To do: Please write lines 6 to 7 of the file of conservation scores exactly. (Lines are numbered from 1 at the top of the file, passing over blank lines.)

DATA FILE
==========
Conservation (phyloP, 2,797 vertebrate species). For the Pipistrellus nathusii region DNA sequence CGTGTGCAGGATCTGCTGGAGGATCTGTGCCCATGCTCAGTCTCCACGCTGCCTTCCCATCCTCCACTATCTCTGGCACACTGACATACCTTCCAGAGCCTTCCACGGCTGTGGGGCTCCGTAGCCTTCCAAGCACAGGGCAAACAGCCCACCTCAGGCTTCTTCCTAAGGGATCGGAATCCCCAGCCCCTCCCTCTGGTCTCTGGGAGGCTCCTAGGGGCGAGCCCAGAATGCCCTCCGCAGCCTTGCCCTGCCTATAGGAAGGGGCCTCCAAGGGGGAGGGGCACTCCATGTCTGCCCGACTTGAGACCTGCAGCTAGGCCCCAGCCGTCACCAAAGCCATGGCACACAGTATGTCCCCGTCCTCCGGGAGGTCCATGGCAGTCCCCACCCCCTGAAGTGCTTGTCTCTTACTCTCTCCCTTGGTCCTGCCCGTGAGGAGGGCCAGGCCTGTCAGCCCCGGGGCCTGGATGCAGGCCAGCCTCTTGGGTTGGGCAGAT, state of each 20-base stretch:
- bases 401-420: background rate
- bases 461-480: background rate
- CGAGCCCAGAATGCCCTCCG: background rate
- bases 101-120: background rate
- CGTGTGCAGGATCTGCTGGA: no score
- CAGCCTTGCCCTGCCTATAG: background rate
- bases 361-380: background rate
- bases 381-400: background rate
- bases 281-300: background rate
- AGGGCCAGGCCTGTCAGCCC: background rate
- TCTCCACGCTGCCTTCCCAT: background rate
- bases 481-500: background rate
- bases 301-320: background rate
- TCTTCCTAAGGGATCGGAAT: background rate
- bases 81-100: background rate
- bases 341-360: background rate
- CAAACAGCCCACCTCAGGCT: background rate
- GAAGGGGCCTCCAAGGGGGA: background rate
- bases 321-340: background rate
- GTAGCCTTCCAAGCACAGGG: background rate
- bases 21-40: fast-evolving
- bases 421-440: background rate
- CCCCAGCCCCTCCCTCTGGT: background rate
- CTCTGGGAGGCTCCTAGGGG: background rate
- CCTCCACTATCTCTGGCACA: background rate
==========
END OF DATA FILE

- CGTGTGCAGGATCTGCTGGA: no score
- CAGCCTTGCCCTGCCTATAG: background rate